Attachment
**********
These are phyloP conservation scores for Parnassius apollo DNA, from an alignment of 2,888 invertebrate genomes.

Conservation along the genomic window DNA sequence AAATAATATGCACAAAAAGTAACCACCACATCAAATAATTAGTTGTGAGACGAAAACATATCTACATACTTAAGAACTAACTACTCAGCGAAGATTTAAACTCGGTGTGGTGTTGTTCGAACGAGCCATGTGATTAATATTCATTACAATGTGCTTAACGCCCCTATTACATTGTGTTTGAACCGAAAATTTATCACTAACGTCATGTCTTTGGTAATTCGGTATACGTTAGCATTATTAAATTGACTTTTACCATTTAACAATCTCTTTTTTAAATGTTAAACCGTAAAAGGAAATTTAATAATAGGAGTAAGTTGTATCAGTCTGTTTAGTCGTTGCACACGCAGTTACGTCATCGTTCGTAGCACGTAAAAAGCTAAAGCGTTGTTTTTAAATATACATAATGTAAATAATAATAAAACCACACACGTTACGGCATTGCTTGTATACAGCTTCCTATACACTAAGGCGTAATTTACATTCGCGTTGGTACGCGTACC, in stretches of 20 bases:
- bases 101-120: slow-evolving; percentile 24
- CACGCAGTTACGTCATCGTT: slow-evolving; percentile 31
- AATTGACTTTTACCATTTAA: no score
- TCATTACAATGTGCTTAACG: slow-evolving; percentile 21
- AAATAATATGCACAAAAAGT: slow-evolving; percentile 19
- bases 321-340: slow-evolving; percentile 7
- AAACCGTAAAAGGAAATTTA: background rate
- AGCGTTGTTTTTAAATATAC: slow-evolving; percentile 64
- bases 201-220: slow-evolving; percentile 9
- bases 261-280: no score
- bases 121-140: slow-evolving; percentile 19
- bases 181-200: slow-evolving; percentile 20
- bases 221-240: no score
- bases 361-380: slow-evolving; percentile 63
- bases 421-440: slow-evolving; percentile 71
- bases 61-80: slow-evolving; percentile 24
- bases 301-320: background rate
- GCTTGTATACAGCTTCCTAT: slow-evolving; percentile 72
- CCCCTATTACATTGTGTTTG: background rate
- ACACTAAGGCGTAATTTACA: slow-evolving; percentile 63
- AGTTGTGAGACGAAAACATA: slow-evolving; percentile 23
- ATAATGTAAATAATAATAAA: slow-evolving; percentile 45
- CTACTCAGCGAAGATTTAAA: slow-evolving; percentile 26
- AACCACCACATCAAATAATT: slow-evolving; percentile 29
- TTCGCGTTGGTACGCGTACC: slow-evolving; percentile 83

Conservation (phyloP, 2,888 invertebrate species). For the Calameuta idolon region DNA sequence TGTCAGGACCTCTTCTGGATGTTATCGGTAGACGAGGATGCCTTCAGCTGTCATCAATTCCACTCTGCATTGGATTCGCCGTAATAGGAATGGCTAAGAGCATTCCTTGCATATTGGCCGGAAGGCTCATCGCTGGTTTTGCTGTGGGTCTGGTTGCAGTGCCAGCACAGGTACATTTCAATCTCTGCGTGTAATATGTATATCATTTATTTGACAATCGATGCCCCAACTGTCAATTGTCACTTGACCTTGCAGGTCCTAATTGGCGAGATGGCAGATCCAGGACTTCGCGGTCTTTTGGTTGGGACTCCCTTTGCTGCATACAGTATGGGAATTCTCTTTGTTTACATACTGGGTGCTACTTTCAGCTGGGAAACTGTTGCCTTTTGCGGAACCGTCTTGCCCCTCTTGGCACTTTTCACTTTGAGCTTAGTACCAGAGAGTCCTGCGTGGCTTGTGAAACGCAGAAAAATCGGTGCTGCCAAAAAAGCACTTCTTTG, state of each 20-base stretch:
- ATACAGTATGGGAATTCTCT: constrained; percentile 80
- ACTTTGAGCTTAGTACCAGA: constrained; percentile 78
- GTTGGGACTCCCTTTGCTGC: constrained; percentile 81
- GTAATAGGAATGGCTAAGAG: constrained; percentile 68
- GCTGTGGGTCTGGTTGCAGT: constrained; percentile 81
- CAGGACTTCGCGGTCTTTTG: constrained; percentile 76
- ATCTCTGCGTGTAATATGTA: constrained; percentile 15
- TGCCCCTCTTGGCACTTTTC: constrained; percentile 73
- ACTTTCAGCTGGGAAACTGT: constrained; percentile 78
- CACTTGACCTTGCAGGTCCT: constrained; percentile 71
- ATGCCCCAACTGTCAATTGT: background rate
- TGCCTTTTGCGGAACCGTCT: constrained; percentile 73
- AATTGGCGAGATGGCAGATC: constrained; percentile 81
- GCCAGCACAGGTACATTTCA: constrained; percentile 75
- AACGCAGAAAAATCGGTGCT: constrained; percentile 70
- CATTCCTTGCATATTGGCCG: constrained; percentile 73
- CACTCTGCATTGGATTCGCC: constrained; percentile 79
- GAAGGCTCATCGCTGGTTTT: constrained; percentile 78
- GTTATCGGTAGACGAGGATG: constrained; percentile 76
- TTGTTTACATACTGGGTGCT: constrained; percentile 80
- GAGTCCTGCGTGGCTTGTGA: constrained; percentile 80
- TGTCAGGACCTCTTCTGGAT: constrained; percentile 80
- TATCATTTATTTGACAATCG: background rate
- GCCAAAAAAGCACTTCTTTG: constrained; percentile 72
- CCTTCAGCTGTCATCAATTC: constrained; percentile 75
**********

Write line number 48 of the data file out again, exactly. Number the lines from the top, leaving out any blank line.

- TTGTTTACATACTGGGTGCT: constrained; percentile 80